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Library: use basics


Author: Ran
Date:Nov 5 1997

Actually, this is Ran's book about using weapons.  Keep in mind a note about
weapons, most of the weapons described in here are more better defined as
"sadistic device" than "device for killing".

All the weapons that this deals with are hand-held melee weapons.

* Basics *
Training - Upper arm, lower arm, and wrist strength are important.  Good
balance, quick footwork, and general flexibility also.  Recommended
activities:  Racquetball, Tennis, Volleyball, Stretching, Fast dancing,
Juggling, Jumping rope, misc. Acrobatics.

Terminology - There's many different systems, but this one is straightforward
at least.  The angle of the blade is symbolized by the hours of a clock.  12
is straight up, 3 is to the right, parellel with the ground, 6 is straight
down, and 9 is to the left.  "Closed" means that your sword arm is crossing
your body, as it is when you first draw the sword, while "Open" means your
sword arm is extended from your body, but still bent as in the closed
position.  "Extended" means your sword arm is straightened out, and away from
your body.  "Out" means the blade away from your body, almost parallel to the
ground.  "In" means its pointed around 30 degrees from the vertical.  

There is a good degree of such that can only be learned by practice. You must
acknowledge this.  Reading this won't make you an expert, it might not even
help you one bit.  What really matters is "sense" as in "fighting sense", and
that is developed purely through practice.  That's why reading this alone
won't help you a bit.

First, your doing damage and causing pain by hitting your target with your
weapon.  You need to have a lot of force when you hit him, but you also need
to follow through if you want to cause pain and damage.  There's no point in
hitting hard if you don't follow through.  You do this by just ignoring your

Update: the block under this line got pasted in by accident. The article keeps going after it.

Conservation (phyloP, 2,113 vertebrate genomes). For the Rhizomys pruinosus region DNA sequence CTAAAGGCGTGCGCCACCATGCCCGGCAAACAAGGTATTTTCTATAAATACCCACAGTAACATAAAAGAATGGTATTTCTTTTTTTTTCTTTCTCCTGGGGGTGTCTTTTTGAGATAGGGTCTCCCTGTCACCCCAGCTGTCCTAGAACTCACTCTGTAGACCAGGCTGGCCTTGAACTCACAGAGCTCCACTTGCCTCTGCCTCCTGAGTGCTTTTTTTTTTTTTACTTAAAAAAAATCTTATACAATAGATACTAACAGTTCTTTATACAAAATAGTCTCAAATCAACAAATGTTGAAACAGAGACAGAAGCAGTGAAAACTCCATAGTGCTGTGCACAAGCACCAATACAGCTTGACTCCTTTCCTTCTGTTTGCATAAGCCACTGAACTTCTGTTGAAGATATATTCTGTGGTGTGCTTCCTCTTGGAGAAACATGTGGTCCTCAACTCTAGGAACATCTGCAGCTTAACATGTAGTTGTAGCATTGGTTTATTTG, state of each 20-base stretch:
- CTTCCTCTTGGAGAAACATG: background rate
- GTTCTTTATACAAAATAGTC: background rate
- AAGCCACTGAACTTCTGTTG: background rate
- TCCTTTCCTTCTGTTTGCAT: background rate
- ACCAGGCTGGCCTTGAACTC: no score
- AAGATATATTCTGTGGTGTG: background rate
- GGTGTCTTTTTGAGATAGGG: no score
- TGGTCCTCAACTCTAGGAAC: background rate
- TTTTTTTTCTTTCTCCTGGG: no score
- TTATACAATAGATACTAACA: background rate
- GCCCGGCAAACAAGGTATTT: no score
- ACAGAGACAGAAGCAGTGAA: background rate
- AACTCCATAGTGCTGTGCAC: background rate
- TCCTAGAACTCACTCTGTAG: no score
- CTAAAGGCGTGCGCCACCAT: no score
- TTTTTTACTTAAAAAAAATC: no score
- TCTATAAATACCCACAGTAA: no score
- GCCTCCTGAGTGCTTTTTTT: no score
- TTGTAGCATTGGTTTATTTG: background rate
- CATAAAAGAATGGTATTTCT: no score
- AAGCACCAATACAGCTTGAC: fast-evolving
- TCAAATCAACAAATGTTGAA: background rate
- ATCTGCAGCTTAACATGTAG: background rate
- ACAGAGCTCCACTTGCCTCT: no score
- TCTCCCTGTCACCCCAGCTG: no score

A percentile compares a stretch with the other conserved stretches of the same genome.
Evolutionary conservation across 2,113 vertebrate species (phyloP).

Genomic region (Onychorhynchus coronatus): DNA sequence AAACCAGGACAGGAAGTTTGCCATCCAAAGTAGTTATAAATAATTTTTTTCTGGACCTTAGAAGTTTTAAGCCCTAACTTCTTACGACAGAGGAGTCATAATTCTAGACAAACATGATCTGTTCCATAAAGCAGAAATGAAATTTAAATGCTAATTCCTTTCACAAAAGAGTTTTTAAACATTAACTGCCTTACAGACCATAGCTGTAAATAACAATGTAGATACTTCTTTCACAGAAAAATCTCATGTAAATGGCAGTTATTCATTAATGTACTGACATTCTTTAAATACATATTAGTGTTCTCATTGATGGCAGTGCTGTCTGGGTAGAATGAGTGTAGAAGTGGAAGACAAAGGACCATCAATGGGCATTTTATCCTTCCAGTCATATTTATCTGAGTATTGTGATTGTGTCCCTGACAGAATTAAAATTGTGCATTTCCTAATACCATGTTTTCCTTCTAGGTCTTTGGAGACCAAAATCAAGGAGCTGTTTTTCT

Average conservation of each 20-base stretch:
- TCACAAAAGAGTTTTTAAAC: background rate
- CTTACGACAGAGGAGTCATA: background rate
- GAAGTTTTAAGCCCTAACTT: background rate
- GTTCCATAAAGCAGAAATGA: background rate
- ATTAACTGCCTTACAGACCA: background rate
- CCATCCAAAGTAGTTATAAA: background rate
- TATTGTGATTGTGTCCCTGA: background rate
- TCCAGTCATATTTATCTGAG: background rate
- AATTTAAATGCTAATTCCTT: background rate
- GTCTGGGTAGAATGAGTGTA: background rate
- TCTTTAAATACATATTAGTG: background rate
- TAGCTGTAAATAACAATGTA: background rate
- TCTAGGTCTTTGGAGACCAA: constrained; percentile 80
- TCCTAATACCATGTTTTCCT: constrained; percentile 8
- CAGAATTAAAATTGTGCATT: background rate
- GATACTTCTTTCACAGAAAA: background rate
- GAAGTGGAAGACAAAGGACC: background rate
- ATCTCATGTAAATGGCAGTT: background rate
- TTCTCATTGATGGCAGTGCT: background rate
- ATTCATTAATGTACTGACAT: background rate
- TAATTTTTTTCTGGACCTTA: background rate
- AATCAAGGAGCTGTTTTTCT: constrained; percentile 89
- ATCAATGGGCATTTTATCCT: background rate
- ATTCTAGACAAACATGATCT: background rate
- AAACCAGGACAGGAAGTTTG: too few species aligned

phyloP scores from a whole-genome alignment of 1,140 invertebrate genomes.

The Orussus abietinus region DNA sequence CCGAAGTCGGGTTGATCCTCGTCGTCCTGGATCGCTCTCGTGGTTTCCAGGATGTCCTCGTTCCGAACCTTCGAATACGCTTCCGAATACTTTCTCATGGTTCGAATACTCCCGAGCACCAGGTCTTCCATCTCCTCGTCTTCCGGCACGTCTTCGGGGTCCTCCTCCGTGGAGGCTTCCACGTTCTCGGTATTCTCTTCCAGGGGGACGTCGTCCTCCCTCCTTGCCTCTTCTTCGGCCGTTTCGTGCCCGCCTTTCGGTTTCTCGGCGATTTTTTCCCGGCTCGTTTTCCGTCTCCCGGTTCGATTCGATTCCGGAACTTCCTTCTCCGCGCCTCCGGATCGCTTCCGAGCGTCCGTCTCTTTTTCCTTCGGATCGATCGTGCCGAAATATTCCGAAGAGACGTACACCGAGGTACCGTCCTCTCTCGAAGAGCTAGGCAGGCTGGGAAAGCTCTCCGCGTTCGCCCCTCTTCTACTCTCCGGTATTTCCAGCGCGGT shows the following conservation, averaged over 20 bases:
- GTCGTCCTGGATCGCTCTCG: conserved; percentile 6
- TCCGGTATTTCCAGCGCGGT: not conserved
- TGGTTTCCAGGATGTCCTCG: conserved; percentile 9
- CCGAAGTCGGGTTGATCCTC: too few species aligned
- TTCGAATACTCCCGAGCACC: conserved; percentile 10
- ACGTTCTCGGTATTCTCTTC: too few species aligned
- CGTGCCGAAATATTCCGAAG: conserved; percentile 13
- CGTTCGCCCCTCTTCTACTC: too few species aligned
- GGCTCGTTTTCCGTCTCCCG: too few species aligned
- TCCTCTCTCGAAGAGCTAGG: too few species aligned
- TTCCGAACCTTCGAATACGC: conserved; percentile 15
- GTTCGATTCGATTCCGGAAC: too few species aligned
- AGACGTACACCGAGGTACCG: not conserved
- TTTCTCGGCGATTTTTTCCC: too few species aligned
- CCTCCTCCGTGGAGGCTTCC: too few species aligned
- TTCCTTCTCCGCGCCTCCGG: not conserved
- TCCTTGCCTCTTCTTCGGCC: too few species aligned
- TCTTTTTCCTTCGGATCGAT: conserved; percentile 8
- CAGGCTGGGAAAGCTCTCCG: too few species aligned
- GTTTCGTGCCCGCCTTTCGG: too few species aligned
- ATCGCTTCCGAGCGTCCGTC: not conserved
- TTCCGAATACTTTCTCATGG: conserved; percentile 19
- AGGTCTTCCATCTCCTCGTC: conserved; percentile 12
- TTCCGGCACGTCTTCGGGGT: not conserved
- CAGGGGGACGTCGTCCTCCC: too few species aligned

target, pretend he isn't there and swing the weapon right through him. 
Practice this for a while.  This is why it's important to be flexible.  If you
hit someone in an awkward position (for you) and can't follow through, that's
bad.  Same for balance.  

Footwork is important, as is general body movement.  In that it can add
strength to your attacks, and it's important to react to everything else going
on around you.  Always try to turn you body and move with the attack, not
against it.  Likewise for defending.  Never just parry/block or just dodge. 
Move sideways and block.  This is generally the only time your weapon moves
against your body.  Your body is moving left, and your weapon is moving to the
right across your body.  

Try to stand sideways.  Don't face him with your chest. There's a smaller area
to hit, and it's less likely if you are hit that something important gets hit
(a little at least).  

The most important part of combat is attacking.  In order to defeat him, you
must attack.  Timing is everything, knowing when to attack and being able to
at that particular moment is vital.  A good attack aims to kill or at least
disable him in a single blow.  The exact specifics differ depending on the
weapon, but some combination of quickness, strength, and accuracy should be

* Basics of different weapons *
It is good to study the anatomy of what you plan on fighting, if possible. 
Regardless, there are several things you can be relatively certain about.  

With a thin and/or light blunt swinging weapon, aim for the victim's lower
forhead, temples, floating ribs, or knee joints.  When thrusting, aim for the

Don't use heavy bashing weapons until your victim is at least a little beaten.
If you want to have one on your person, don't depend solely on it. 
Aim for the legs or body, and try to trap the victim between a wall and your
weapon so you can crush him.

With a sharp bladed weapon, you should aim for the chest or head.  When
swinging, aim for the body or the neck.

* Other skills to practice *
Tripping, holds, running, stanima, pain resistance, jumping, dodging. 

* Learning the basics *
A long staff (2-handed) is a nice weapon.  It should be as tall as you, plus 1
to 2 feet.  But, it doesn't teach you the correct basics.  A light sword is
also a nice weapon, but they're not very commen.  Knives are commen, but
there's not too much tecnique to using a knife.  So, for the next part you'll
need to get or make a short staff, or a 'jo'.  This should be around a meter
long, perhaps slightly shorter. 

To begin, grip the staff normally, with a fist.  Do not use it like a baseball
bat.  The staff is supposed to be an extension of your own arm, treat it like
such.  Think of the wrist-staff connection just like your elbow, try to use it
like any other joint.  

When you let your arm hang at your side, the staff should face straight
forward.  But, this isn't it's intended position, just a check to make sure
you have the right grip.  Turn your body sideways and hold the staff